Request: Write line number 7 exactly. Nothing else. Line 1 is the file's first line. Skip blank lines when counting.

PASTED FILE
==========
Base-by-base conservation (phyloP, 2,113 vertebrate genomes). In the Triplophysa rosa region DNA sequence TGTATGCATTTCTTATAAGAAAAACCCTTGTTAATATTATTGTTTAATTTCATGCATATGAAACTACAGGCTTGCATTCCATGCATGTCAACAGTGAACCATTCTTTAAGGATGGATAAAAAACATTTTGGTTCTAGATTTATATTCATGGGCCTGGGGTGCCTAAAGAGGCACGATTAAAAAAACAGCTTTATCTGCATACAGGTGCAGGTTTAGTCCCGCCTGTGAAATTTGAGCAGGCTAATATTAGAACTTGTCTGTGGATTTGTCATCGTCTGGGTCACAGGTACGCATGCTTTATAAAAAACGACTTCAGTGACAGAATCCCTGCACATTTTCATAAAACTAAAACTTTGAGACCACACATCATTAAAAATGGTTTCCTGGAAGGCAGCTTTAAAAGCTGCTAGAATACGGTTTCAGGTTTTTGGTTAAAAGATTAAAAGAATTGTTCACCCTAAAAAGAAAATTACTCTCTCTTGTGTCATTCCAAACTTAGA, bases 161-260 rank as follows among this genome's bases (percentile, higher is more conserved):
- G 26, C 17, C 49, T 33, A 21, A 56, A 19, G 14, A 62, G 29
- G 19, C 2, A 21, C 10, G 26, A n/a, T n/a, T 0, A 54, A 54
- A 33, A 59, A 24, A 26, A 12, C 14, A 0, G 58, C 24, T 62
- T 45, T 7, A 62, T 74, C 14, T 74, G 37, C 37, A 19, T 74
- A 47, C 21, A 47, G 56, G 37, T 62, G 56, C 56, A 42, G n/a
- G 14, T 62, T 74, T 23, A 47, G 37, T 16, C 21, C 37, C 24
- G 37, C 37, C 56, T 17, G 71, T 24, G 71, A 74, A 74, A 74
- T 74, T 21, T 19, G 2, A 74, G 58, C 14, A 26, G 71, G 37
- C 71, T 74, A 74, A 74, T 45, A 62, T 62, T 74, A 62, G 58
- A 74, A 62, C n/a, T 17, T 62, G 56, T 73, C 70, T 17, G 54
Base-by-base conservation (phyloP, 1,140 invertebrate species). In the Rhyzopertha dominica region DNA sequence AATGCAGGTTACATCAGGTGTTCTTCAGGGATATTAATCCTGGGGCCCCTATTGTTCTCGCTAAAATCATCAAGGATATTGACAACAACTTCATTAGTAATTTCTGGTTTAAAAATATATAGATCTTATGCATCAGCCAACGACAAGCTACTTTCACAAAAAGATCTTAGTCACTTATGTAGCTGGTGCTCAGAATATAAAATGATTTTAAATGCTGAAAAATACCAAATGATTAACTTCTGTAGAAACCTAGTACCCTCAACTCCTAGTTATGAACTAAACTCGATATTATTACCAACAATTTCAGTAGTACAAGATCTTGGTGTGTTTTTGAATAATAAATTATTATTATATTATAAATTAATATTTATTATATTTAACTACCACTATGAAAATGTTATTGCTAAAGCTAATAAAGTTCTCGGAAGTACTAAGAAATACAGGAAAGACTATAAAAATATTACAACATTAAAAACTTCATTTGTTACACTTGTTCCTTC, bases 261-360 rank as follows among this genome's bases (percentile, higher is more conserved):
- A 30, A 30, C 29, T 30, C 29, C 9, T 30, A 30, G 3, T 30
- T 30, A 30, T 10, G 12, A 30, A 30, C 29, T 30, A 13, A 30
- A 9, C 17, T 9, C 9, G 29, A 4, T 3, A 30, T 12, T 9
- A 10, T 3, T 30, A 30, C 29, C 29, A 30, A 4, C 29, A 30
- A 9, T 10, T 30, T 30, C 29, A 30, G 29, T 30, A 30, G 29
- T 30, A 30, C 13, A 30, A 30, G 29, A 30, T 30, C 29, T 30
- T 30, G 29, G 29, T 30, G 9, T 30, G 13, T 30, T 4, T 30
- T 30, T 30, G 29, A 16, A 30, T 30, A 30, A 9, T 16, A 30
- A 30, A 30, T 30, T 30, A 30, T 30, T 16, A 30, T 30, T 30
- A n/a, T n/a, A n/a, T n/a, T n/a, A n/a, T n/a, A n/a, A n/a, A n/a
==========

- G 14, T 62, T 74, T 23, A 47, G 37, T 16, C 21, C 37, C 24